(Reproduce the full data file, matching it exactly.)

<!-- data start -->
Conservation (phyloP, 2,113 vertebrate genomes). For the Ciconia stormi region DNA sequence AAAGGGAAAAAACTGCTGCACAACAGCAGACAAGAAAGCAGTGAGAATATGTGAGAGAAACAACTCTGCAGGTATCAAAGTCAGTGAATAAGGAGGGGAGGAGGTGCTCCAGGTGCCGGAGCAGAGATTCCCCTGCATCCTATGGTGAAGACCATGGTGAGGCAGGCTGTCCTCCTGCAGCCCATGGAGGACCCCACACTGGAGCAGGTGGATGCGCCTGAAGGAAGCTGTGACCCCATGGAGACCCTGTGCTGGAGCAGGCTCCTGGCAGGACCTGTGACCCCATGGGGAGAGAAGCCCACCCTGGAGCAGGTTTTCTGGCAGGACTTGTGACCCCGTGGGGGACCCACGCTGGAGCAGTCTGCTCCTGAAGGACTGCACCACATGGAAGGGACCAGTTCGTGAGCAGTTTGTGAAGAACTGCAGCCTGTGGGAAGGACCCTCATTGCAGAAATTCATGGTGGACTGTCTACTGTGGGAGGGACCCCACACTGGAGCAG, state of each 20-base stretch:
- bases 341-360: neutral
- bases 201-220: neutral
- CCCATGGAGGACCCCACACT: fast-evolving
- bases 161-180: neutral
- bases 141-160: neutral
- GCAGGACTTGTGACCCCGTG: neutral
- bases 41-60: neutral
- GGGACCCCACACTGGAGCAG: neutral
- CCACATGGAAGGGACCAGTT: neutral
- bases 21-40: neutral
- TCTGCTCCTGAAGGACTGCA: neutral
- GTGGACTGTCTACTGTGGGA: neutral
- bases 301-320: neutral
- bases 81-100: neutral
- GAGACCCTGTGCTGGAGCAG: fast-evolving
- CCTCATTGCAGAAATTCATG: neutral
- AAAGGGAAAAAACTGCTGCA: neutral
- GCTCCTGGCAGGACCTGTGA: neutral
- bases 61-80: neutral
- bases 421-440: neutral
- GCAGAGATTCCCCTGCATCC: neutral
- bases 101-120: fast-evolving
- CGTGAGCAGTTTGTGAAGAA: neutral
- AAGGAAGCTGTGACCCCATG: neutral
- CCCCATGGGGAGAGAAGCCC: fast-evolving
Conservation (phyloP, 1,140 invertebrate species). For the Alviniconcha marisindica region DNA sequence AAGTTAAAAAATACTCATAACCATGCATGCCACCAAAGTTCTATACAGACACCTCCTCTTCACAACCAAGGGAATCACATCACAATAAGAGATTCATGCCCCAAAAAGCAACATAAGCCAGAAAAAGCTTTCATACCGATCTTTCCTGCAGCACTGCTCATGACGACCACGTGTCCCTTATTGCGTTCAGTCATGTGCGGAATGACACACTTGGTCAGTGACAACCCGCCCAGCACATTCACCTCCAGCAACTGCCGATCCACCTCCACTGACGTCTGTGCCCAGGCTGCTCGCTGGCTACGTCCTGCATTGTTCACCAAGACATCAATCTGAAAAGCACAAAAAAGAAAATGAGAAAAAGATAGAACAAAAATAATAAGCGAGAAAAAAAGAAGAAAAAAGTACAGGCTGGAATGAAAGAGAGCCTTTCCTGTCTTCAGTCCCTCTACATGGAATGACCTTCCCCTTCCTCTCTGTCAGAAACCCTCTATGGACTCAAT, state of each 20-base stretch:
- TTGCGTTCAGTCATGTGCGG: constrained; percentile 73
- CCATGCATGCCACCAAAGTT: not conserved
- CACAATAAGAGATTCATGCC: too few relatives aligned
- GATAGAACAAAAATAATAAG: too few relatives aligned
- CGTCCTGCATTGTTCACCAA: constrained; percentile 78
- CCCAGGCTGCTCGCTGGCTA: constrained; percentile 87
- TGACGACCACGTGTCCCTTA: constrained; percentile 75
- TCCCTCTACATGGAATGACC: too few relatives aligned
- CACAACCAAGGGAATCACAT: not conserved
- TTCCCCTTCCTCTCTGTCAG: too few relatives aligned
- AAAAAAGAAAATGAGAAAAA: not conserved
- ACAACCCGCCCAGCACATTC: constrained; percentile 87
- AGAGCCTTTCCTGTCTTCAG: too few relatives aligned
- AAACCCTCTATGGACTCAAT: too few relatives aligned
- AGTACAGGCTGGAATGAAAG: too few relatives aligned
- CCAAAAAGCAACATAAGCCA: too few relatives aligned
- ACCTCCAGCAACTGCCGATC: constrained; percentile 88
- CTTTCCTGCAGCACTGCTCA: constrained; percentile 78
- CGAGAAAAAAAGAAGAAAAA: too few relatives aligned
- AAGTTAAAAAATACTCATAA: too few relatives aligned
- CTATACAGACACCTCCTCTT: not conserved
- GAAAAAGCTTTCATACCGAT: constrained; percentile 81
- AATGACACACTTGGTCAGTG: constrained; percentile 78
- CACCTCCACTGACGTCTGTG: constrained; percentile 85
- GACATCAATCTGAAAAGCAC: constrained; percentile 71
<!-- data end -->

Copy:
Conservation (phyloP, 2,113 vertebrate genomes). For the Ciconia stormi region DNA sequence AAAGGGAAAAAACTGCTGCACAACAGCAGACAAGAAAGCAGTGAGAATATGTGAGAGAAACAACTCTGCAGGTATCAAAGTCAGTGAATAAGGAGGGGAGGAGGTGCTCCAGGTGCCGGAGCAGAGATTCCCCTGCATCCTATGGTGAAGACCATGGTGAGGCAGGCTGTCCTCCTGCAGCCCATGGAGGACCCCACACTGGAGCAGGTGGATGCGCCTGAAGGAAGCTGTGACCCCATGGAGACCCTGTGCTGGAGCAGGCTCCTGGCAGGACCTGTGACCCCATGGGGAGAGAAGCCCACCCTGGAGCAGGTTTTCTGGCAGGACTTGTGACCCCGTGGGGGACCCACGCTGGAGCAGTCTGCTCCTGAAGGACTGCACCACATGGAAGGGACCAGTTCGTGAGCAGTTTGTGAAGAACTGCAGCCTGTGGGAAGGACCCTCATTGCAGAAATTCATGGTGGACTGTCTACTGTGGGAGGGACCCCACACTGGAGCAG, state of each 20-base stretch:
- bases 341-360: neutral
- bases 201-220: neutral
- CCCATGGAGGACCCCACACT: fast-evolving
- bases 161-180: neutral
- bases 141-160: neutral
- GCAGGACTTGTGACCCCGTG: neutral
- bases 41-60: neutral
- GGGACCCCACACTGGAGCAG: neutral
- CCACATGGAAGGGACCAGTT: neutral
- bases 21-40: neutral
- TCTGCTCCTGAAGGACTGCA: neutral
- GTGGACTGTCTACTGTGGGA: neutral
- bases 301-320: neutral
- bases 81-100: neutral
- GAGACCCTGTGCTGGAGCAG: fast-evolving
- CCTCATTGCAGAAATTCATG: neutral
- AAAGGGAAAAAACTGCTGCA: neutral
- GCTCCTGGCAGGACCTGTGA: neutral
- bases 61-80: neutral
- bases 421-440: neutral
- GCAGAGATTCCCCTGCATCC: neutral
- bases 101-120: fast-evolving
- CGTGAGCAGTTTGTGAAGAA: neutral
- AAGGAAGCTGTGACCCCATG: neutral
- CCCCATGGGGAGAGAAGCCC: fast-evolving
Conservation (phyloP, 1,140 invertebrate species). For the Alviniconcha marisindica region DNA sequence AAGTTAAAAAATACTCATAACCATGCATGCCACCAAAGTTCTATACAGACACCTCCTCTTCACAACCAAGGGAATCACATCACAATAAGAGATTCATGCCCCAAAAAGCAACATAAGCCAGAAAAAGCTTTCATACCGATCTTTCCTGCAGCACTGCTCATGACGACCACGTGTCCCTTATTGCGTTCAGTCATGTGCGGAATGACACACTTGGTCAGTGACAACCCGCCCAGCACATTCACCTCCAGCAACTGCCGATCCACCTCCACTGACGTCTGTGCCCAGGCTGCTCGCTGGCTACGTCCTGCATTGTTCACCAAGACATCAATCTGAAAAGCACAAAAAAGAAAATGAGAAAAAGATAGAACAAAAATAATAAGCGAGAAAAAAAGAAGAAAAAAGTACAGGCTGGAATGAAAGAGAGCCTTTCCTGTCTTCAGTCCCTCTACATGGAATGACCTTCCCCTTCCTCTCTGTCAGAAACCCTCTATGGACTCAAT, state of each 20-base stretch:
- TTGCGTTCAGTCATGTGCGG: constrained; percentile 73
- CCATGCATGCCACCAAAGTT: not conserved
- CACAATAAGAGATTCATGCC: too few relatives aligned
- GATAGAACAAAAATAATAAG: too few relatives aligned
- CGTCCTGCATTGTTCACCAA: constrained; percentile 78
- CCCAGGCTGCTCGCTGGCTA: constrained; percentile 87
- TGACGACCACGTGTCCCTTA: constrained; percentile 75
- TCCCTCTACATGGAATGACC: too few relatives aligned
- CACAACCAAGGGAATCACAT: not conserved
- TTCCCCTTCCTCTCTGTCAG: too few relatives aligned
- AAAAAAGAAAATGAGAAAAA: not conserved
- ACAACCCGCCCAGCACATTC: constrained; percentile 87
- AGAGCCTTTCCTGTCTTCAG: too few relatives aligned
- AAACCCTCTATGGACTCAAT: too few relatives aligned
- AGTACAGGCTGGAATGAAAG: too few relatives aligned
- CCAAAAAGCAACATAAGCCA: too few relatives aligned
- ACCTCCAGCAACTGCCGATC: constrained; percentile 88
- CTTTCCTGCAGCACTGCTCA: constrained; percentile 78
- CGAGAAAAAAAGAAGAAAAA: too few relatives aligned
- AAGTTAAAAAATACTCATAA: too few relatives aligned
- CTATACAGACACCTCCTCTT: not conserved
- GAAAAAGCTTTCATACCGAT: constrained; percentile 81
- AATGACACACTTGGTCAGTG: constrained; percentile 78
- CACCTCCACTGACGTCTGTG: constrained; percentile 85
- GACATCAATCTGAAAAGCAC: constrained; percentile 71